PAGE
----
As the end of the 2011-2012 school year comes to an end in West Virginia, with it comes the planning of high school graduation ceremonies. Over the years, the issue of prayer at graduation ceremonies has been a hot topic nationally, all because of the Establishment Clause of the First Amendment. The legal landscape on this issue is anything but clear.

What is clear is that the United State Supreme Court has long held that the Establishment Clause of the First Amendment forbids school-sponsored prayer or religious indoctrination. Over thirty years ago, the Supreme Court struck down classroom prayers and scripture readings, even where they were voluntary and students had the option of being excused. School Dist. of Abington Township v. Schempp, 374 U.S. 203 (1963); Engel v. Vitale, 370 U.S. 421 (1962).

The Supreme Court has also held that a school district may not require that students observe a moment of silence at the beginning of the school day where the purpose of such a requirement is that students use that time for prayer. Wallace v. Jaffree, 472 U.S. 28 (1985). Also, the Supreme Court has held that the school district may not require the posting of the Ten Commandments in public school classrooms. Stone v. Graham, 449 U.S. 39 (1980). The Supreme Court has since continued to maintain a strict ban on most forms of state-sponsored religious exercises in schools themselves, as evidenced by the ruling in Santa Fe Independent School District v. Doe, 530 U.S. 290 (2000) , which struck down student-led prayers before public school football games. In short, it is unconstitutional for school officials to invite a teacher, faculty member, member of the clergy, or student to deliver any sort of prayer, invocation, or benediction at public school-sponsored events, including graduations.

The fundamental principle underlying all these decisions is that the United Sates Constitution commands that public schools may not take sides in matters of religion and may not endorse a particular religious perspective or any religion at all. The government, including public school officials, must act neutrally with respect to religious expression in schools, and can neither favor religion(s) nor discriminate against them.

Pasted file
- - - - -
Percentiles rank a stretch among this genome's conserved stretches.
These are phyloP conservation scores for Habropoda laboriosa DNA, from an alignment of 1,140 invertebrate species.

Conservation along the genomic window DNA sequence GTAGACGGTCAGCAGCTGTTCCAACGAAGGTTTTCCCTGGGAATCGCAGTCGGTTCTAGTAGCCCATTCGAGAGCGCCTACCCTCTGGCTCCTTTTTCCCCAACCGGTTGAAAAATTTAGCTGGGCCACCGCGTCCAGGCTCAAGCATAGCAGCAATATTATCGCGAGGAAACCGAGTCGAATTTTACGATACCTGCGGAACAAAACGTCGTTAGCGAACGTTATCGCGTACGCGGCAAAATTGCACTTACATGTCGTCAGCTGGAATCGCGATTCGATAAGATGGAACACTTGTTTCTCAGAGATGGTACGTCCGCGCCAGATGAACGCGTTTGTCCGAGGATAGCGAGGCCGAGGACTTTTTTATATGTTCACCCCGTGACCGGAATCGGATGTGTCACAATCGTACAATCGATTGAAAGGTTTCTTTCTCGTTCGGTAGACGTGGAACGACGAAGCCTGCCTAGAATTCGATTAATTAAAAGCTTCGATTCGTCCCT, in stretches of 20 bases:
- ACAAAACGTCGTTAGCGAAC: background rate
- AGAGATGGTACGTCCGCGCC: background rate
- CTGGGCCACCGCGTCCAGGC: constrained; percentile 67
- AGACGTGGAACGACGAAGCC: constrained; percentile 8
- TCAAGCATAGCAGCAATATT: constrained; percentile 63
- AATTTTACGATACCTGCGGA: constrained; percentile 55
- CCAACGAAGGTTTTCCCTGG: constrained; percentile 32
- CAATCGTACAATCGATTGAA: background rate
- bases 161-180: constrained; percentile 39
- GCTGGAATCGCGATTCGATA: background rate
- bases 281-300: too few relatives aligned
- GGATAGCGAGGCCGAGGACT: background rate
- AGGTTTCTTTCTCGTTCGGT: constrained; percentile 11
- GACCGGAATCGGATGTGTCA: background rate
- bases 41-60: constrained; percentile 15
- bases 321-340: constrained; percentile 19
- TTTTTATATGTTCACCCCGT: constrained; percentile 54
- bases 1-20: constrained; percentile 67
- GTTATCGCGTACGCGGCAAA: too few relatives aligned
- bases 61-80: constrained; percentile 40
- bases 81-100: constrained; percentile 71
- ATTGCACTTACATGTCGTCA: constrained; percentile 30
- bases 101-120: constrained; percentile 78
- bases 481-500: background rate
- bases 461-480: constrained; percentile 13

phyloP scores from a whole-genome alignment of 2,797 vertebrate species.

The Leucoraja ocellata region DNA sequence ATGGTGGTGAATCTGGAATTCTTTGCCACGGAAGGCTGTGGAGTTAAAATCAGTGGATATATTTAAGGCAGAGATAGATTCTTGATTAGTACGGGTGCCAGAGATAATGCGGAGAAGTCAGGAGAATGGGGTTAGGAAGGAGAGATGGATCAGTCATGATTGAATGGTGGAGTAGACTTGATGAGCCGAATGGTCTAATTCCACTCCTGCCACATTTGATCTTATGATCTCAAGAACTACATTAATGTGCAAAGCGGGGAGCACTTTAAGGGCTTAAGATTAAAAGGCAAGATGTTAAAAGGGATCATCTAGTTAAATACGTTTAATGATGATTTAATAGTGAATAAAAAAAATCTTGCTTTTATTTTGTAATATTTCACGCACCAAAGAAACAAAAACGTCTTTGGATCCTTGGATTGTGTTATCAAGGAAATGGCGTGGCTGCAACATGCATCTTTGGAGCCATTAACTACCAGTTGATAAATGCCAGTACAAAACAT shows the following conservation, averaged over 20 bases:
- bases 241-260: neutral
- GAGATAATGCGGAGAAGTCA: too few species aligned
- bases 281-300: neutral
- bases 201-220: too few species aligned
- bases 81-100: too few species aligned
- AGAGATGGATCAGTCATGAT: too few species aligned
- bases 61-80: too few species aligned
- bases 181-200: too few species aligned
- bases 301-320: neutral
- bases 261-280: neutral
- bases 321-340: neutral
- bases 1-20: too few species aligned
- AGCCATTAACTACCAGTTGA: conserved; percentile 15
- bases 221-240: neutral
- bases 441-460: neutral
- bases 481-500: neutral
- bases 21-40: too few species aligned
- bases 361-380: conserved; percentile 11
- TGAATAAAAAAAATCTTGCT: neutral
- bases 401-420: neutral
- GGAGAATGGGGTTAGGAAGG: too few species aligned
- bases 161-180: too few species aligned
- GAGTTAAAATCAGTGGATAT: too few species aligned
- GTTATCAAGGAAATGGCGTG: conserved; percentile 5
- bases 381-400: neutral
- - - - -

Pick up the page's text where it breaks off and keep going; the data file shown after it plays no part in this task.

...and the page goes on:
As it relates to graduation ceremonies, the Supreme Court ruled in Lee v. Weisman, 505 U.S. 577 (1992), that prayer -- even nonsectarian and nonproselytizing prayer -- at public school graduation ceremonies violated the Establishment Clause of the Constitution. The Supreme Court held that the inclusion of prayers as part of a school-sponsored event, by an individual selected by school administration, and a school-supervised graduation ceremony contravened the Establishment Clause both because of its inevitably coercive effect on students and because it conveyed a message of government endorsement of religion.

Since Lee, a handful of federal courts have considered challenges to student-initiated graduation prayers. Although the outcomes of these cases have been somewhat mixed, most have held that student-initiated graduation prayers also run afoul of the separation of church and state required by the Establishment Clause of the First Amendment.

In a particular case, one court said,

the graduation ceremony is a school sponsored event; the fact that the school board has chosen to delegate the decision regarding one segment of that ceremony to members of the graduating class does not alter that sponsorship, does not diminish the effect of a prayer on students who do not share the same or any religious perspective, and does not serve to distinguish, in any material way, the facts of this case from the facts of Lee v. Weisman.

One Federal court held that graduation prayers offered by authority of a majority student vote "run head on into the mandate of Lee v. Weisman" and are constitutionally impermissible. Likewise, another Federal court found that a school district's protocol allowing students to vote for the offering of a nonsectarian, nonproselytizing graduation prayer violated the Establishment Clause. The courts in these instances determined that the fact that a majority of students may ask the school district to allow a prayer at graduation does not change the requirements of the Establishment Clause. Indeed, the very purpose of the Establishment Clause is to prevent a majoritarian government from imposing particular religious beliefs -- or any religious beliefs at all -- on individuals in our society who do not share those beliefs. West Virginia Bd. of Educ. v. Barnette, 319 U.S. 624 (1943).

Lastly, Federal courts have upheld decisions by school officials who have barred valedictorians from giving graduation speeches that include references to their religious beliefs. These courts have ruled that a school district’s policy and practice of banning all religious speech during graduation ceremonies passes constitutional muster because the purpose of the policy is to maintain a district’s neutrality toward religion as required by the Establishment Clause.